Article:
Types of Eye Conditions

Why you need glasses

The eye is like a camera. The cornea and lens are lenses in the front of the eye that focus light sharply at the back (retina). If your eye is too long or short, your cornea and lens do not focus images on the retina and you need glasses or contact lenses to sharply focus the images you are looking at on the retina.

"I'm really looking forward to swimming in the sea without contact lenses. If you're having any doubts - DON'T!"

There are 5 main focus errors of the eye:

Hyperopia - Far Sightedness

If you struggle to see nearby and distant objects then you are probably “far sighted” (also known as hyperopia). When you are younger the lens in your eye is able to adjust for hyperopia. But as you get older, your lens becomes less flexible, you have difficulty adjusting the focus and your eyes get tired so you start needing glasses to read. Later you become even more frustrated when you need glasses to see in the distance too. Your plus (+) glasses get thicker and heavier on your nose (and more expensive!). When wearing glasses your eyes will look bigger through them and everything you look at will also look bigger than when you are wearing contact lenses.

Myopia - Short Sightedness

If you can see well nearby but can’t see objects further away, you are “short sighted” (also known as myopia). Children start to struggle to see the blackboard and do sports. When wearing your minus (-) glasses your eyes look smaller through them and everything you look at will also look smaller than when you are wearing contact lenses.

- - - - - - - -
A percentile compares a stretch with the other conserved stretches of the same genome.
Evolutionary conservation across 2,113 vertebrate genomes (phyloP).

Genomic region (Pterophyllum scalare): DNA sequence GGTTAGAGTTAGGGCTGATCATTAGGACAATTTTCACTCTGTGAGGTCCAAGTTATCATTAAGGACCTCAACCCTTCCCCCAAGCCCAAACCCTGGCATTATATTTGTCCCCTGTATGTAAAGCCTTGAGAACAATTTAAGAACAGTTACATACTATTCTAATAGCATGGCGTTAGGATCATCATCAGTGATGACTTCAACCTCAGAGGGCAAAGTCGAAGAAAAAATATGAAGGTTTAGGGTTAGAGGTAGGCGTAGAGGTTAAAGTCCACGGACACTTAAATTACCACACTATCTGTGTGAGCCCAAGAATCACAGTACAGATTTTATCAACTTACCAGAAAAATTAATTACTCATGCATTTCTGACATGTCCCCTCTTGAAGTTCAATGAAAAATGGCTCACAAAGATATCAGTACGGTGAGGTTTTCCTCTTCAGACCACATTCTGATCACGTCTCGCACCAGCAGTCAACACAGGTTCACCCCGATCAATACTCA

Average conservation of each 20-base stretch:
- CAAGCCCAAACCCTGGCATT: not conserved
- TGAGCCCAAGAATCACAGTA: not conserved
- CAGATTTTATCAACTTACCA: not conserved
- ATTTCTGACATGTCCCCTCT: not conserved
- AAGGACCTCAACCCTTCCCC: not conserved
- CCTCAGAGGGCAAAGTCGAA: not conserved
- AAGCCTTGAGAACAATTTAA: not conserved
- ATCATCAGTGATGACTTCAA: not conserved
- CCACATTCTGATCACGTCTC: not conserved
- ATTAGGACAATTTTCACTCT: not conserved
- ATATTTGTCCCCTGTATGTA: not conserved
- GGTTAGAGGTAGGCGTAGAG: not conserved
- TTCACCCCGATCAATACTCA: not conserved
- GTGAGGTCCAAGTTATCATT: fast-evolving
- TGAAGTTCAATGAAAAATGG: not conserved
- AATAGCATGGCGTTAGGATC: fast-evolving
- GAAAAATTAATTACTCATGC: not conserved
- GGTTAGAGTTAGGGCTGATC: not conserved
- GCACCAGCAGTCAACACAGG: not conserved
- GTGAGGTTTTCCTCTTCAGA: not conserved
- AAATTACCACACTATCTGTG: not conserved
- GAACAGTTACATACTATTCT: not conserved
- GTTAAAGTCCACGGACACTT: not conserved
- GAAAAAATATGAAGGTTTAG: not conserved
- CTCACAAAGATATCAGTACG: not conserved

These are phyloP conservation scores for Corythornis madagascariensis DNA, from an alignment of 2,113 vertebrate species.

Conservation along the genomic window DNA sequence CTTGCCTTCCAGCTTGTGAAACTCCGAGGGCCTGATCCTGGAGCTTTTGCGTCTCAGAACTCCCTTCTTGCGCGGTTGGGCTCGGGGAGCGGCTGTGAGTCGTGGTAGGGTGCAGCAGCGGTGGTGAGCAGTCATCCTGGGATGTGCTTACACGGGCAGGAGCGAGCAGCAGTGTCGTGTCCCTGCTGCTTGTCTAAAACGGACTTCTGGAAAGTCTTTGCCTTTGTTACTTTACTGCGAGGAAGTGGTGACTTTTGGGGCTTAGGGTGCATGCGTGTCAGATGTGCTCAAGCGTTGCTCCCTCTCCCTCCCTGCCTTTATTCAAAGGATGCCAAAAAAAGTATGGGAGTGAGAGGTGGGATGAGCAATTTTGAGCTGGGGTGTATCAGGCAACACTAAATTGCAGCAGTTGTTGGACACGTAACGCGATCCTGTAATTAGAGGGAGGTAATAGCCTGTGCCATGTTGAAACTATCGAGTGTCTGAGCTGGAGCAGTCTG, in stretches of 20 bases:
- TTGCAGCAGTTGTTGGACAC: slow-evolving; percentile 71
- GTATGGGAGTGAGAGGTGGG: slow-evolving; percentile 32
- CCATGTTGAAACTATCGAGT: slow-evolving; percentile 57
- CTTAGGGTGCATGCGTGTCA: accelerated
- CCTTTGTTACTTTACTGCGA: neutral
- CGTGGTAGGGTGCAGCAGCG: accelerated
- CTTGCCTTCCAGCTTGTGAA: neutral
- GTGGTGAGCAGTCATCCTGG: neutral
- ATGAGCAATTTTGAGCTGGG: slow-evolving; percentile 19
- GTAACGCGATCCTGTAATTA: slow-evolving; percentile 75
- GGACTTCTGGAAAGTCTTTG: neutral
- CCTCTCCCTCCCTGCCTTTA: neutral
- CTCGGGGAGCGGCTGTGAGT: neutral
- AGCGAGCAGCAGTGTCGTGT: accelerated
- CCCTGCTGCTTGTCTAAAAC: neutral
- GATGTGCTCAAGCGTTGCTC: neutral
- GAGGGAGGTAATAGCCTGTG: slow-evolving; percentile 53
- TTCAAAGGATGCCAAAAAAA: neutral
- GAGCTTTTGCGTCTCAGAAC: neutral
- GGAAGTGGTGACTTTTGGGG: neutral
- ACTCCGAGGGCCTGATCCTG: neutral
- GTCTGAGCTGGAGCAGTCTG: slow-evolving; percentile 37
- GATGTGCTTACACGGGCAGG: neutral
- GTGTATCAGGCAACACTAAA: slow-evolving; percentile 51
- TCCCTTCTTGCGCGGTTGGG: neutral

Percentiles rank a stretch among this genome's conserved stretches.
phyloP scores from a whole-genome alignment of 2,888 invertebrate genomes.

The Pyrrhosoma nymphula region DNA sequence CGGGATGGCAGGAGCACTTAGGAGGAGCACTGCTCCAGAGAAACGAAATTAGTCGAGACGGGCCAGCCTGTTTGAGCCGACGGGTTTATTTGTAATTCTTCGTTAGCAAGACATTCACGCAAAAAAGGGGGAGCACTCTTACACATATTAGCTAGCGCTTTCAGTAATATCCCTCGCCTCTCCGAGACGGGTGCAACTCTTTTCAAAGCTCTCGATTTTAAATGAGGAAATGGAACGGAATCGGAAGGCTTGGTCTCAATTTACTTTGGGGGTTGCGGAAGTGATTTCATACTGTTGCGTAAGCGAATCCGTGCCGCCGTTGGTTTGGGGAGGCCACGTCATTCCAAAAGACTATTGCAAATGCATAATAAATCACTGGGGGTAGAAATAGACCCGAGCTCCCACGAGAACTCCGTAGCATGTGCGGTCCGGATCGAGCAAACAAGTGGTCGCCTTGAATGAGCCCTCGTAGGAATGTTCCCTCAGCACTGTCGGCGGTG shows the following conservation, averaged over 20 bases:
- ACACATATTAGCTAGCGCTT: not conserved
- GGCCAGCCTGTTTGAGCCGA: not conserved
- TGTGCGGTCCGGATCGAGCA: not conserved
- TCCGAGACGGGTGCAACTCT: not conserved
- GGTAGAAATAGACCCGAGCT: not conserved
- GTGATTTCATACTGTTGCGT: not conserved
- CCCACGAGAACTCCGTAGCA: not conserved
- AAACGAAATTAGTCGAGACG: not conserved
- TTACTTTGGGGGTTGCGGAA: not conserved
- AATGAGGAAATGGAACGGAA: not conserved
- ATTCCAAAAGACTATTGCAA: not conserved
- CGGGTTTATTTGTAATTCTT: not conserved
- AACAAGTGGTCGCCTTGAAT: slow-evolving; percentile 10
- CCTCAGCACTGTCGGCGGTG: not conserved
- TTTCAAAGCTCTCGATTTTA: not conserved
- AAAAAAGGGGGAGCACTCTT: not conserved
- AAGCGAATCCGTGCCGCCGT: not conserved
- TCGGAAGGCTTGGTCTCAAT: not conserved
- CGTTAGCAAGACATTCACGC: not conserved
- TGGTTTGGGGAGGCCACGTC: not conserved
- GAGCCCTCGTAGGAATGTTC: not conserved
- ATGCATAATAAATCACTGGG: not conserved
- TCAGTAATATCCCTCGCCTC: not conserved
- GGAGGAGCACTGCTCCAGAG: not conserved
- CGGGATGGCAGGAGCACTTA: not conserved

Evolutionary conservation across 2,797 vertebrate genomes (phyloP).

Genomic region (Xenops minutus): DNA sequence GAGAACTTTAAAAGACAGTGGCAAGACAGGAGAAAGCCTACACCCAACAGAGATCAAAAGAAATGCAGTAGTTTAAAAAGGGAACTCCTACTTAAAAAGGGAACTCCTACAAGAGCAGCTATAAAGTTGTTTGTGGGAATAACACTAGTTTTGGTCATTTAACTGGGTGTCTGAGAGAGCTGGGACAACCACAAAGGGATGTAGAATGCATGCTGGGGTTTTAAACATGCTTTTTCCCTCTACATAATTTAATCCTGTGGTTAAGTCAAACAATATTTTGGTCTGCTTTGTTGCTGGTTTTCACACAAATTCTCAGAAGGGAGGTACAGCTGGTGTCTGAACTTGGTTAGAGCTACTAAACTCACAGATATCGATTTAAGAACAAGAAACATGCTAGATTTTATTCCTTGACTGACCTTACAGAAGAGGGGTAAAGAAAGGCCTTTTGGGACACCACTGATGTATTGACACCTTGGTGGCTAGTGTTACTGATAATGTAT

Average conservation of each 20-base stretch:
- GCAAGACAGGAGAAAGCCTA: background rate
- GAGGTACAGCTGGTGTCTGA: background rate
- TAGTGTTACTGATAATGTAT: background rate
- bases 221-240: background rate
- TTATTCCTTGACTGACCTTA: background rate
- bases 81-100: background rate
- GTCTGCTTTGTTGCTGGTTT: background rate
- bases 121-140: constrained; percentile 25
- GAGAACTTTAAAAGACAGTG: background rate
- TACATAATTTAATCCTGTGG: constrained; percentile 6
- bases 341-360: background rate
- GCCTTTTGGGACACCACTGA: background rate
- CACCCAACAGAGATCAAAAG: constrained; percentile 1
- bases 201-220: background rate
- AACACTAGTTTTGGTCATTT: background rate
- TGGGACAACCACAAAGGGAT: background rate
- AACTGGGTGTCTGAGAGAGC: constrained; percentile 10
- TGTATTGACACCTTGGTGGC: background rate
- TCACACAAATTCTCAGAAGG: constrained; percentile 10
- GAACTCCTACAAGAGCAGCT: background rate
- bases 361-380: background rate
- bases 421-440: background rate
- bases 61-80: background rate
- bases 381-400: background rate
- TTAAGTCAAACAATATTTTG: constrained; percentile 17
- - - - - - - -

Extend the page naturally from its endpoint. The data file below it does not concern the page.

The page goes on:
Astigmatism - Rugby Ball Shaped Eyes

You don’t really have eyes which look like rugby balls but there are differing curvatures on the cornea (or clear window at the front of the eye). Almost everyone has some astigmatism and it often occurs with myopia or hyperopia. But significant astigmatism causes more blurred vision for near and distant objects. Glasses with astigmatism correction have to be “spot on” and a new pair of glasses can be difficult to get used to. Correcting astigmatism with contact lenses can be difficult because the lenses change position as you blink, changing your focus with each blink.

Presbyopia - Reading Difficulty from Age of Approximately 45+

You have presbyopia. The lens inside our eyes is getting older and is no longer able to adjust from distance to near focus. This happens to all of us unfortunately. If you have never worn glasses (emmetropia), you become very frustrated at having to wear glasses to see nearby for the first time. If you are also hyperopic (far sighted), you will start having difficulties and need glasses for reading when you are younger and by your mid forties you will need glasses to see in the distance (driving) and to see near objects (reading). And if you are myopic (short sighted) and presbyopic, you will find that with your contact lenses in you need reading glasses in addition to the lenses. And when wearing your glasses you may start taking them off to read.


Keratoconus is a condition of weakness of the cornea. It causes changing astigmatism which gets progressively worse, especially in your teens or twenties, or during pregnancy. The astigmatism may become difficult to correct with glasses and a hard contact lens may become necessary. And you may need frequent changes to your glasses or contact lenses. Corneal cross linking strengthens the cornea and stops the condition from getting worse.

Do you think you suffer from one of the above conditions?

We can assist you with one of the following treatments:

Laser Eye Surgery

Laser eye surgery (LASIK, LASEK and PRK) which reshapes the cornea, changing its focus.

Refractive Lens Exchange Surgery

Replacing the lens in your eye (known as a refractive lens exchange).

Visian ICL Surgery

Placing an additional lens between the cornea and your natural lens like wearing a permanent contact lens in the eye (known as an ICL or intraocular collamer lens).

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